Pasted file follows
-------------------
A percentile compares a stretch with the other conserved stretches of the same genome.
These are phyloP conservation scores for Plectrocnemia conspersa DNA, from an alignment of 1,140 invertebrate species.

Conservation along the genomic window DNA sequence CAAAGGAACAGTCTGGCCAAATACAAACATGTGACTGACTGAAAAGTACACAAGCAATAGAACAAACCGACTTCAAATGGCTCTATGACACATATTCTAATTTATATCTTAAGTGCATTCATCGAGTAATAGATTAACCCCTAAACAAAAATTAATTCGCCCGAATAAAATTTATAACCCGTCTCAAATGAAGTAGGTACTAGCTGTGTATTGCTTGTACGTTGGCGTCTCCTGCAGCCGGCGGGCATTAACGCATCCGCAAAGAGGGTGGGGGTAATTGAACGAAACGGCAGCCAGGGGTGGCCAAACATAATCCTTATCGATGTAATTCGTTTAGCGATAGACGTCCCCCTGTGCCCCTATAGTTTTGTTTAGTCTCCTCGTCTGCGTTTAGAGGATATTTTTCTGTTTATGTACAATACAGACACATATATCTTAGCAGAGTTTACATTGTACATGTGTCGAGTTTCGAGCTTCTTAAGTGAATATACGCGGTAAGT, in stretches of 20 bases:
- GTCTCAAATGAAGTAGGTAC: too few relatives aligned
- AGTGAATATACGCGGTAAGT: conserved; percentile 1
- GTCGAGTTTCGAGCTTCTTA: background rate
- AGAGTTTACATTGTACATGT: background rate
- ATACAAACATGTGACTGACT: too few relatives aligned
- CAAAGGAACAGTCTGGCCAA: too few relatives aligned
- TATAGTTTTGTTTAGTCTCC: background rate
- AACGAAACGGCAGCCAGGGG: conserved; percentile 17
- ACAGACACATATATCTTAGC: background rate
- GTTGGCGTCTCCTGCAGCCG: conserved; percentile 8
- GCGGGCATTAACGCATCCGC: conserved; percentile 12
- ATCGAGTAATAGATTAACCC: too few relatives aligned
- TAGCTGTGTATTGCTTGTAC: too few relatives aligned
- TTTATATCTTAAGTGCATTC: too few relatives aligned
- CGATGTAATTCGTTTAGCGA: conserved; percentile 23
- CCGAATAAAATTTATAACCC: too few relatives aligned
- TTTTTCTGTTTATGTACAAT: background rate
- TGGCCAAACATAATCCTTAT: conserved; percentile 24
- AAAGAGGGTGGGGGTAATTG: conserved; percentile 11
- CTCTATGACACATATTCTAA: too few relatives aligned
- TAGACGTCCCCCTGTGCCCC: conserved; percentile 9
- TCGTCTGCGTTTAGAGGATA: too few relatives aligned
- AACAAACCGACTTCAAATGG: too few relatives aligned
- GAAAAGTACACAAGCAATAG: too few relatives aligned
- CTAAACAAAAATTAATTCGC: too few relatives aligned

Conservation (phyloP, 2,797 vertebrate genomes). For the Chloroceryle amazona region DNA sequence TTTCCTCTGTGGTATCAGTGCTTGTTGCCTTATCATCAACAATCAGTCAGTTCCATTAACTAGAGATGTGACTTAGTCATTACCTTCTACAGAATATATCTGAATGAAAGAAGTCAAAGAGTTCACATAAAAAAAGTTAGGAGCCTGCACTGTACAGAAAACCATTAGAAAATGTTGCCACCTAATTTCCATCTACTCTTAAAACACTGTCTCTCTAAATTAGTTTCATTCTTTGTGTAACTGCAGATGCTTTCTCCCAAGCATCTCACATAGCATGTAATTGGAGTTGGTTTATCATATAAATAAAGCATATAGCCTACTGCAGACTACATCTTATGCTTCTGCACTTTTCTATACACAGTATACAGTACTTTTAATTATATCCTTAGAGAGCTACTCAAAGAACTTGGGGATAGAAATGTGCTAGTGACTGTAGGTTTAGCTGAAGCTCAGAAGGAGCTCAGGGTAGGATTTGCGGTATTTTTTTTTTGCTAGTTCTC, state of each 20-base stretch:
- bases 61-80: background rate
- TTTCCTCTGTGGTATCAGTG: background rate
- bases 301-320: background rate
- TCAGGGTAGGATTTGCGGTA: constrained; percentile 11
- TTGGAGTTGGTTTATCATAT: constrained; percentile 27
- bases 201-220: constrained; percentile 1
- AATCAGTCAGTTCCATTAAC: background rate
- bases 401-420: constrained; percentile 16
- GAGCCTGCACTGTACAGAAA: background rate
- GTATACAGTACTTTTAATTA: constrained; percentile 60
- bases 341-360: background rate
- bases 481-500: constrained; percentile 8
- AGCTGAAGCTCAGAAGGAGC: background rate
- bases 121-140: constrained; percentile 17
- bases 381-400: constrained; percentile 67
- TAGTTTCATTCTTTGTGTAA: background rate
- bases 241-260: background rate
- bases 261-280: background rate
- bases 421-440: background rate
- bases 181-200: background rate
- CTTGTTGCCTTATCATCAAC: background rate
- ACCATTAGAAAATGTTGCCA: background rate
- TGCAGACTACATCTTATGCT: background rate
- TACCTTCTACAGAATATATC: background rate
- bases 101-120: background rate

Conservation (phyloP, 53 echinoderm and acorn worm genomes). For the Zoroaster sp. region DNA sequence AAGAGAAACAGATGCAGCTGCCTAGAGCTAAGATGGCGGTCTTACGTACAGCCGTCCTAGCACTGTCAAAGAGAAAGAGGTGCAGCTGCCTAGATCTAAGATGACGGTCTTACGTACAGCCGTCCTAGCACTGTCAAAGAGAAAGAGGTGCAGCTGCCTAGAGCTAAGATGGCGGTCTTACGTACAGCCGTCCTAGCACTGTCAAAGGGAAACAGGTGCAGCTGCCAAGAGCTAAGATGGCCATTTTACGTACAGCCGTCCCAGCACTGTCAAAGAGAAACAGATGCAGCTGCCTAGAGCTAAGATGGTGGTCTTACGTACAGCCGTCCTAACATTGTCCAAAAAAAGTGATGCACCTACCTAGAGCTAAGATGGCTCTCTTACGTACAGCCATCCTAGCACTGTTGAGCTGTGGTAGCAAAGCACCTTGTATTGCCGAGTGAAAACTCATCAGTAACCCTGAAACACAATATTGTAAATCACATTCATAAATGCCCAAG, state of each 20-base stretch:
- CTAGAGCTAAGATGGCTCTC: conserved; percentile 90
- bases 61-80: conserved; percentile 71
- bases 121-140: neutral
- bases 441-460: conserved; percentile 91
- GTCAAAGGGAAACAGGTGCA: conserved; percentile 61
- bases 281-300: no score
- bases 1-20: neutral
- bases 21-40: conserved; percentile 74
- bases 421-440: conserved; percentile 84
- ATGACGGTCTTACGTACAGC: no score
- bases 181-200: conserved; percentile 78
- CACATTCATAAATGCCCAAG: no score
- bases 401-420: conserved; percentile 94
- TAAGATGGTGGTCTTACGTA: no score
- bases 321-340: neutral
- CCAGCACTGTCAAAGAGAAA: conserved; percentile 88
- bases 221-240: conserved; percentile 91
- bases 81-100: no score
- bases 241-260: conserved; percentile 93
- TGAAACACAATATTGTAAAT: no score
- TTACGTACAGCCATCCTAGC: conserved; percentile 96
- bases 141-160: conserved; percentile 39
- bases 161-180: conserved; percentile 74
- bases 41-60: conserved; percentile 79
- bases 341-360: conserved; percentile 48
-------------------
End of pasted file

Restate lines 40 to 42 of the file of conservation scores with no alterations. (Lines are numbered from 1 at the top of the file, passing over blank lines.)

- bases 341-360: background rate
- bases 481-500: constrained; percentile 8
- AGCTGAAGCTCAGAAGGAGC: background rate